The Chef Who Carves Traditional Patterns Into Fruits and Vegetables

Japanese design meets produce.

Fruits and vegetables can be beautiful. Ask any artist who's painted a still life. But for Japanese chef Takehiro Kishimoto, produce is his canvas and a knife is his paintbrush.

On his extremely popular Instagram account, Kishimoto carves everything from radishes to avocados. Some he turns into elegant flowers such as carrot peonies or chestnut roses. On occasion, he sketches popular anime characters into eggplants and apples. Other times, he etches geometric pattens into cross-sections of avocados and broccoli stalks.

Kishimoto, who is from the city of Kobe in southern Japan, started carving a little more than three years ago, and began posting his work on Instagram in mid-2016. At first, he says, he carved simple shapes, but eventually graduated to more difficult designs. He uses a sharp, thin knife, and the time each fruit or vegetable takes varies. For broccoli, it's about an hour. Softer avocados takes two hours, while apples take three.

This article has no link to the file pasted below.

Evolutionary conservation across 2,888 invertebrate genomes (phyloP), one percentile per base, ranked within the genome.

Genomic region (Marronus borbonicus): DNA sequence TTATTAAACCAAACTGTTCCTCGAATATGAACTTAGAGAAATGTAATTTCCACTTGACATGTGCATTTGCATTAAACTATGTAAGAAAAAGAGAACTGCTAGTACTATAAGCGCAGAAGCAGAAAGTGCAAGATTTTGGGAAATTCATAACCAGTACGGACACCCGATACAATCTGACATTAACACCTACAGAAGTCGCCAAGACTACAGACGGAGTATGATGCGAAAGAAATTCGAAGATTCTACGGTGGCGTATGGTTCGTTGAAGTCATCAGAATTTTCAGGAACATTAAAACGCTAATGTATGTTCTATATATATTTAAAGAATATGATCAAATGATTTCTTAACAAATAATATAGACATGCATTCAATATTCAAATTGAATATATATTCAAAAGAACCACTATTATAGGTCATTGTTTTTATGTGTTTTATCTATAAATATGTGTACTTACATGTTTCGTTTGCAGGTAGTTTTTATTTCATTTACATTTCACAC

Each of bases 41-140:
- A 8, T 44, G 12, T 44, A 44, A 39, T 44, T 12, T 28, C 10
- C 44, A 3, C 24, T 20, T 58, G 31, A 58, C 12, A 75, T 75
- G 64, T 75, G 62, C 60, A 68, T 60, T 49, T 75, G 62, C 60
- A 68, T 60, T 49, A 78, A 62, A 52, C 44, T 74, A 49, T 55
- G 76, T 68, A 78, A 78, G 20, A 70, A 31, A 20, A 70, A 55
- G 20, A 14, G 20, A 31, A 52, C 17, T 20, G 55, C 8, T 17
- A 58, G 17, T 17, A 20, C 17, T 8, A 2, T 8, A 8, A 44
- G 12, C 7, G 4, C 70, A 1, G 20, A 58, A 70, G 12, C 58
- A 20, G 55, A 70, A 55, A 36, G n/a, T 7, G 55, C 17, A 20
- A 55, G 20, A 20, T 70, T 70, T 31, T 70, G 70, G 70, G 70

Many of Kishimoto's designs are inspired by traditional Japanese patterns. Typically, such patterns are woven into cloth or embroidered, and can convey meanings and connotations. One, called bishamon tortoise, consists of upside-down Y shapes. Kishimoto carved that into an avocado. Another variation on bishamon, called kumikikkou, he carved into a papaya. Both are based on the patterns of a tortoise shell. They symbolize longevity and were used on warriors' clothes. Another, maze-like design he has etched into broccoli and cauliflower is called sayagata. Sayagata has roots in ancient Buddhist art, and it originally came to Japan on Chinese fabrics hundreds of years ago. Why did Kishimoto choose these traditional patterns? The answer is simple: He thinks they're cool.

Kishimoto refers to produce carving as "Thai" carving, because the masters of fruit carving are from Thailand. It's an old tradition that originated from chefs cooking for the royal family. But Japan also has a history of food-carving. Mukimono, as it's called, is hundreds of years old. By combining historical patterns and mukimono, Kishimoto has created something unique. News outlets have gushed over his work, and he says he's been surprised by the attention.

And what happens to Kishimoto's creations when he's done? "I carve and eat it," he says.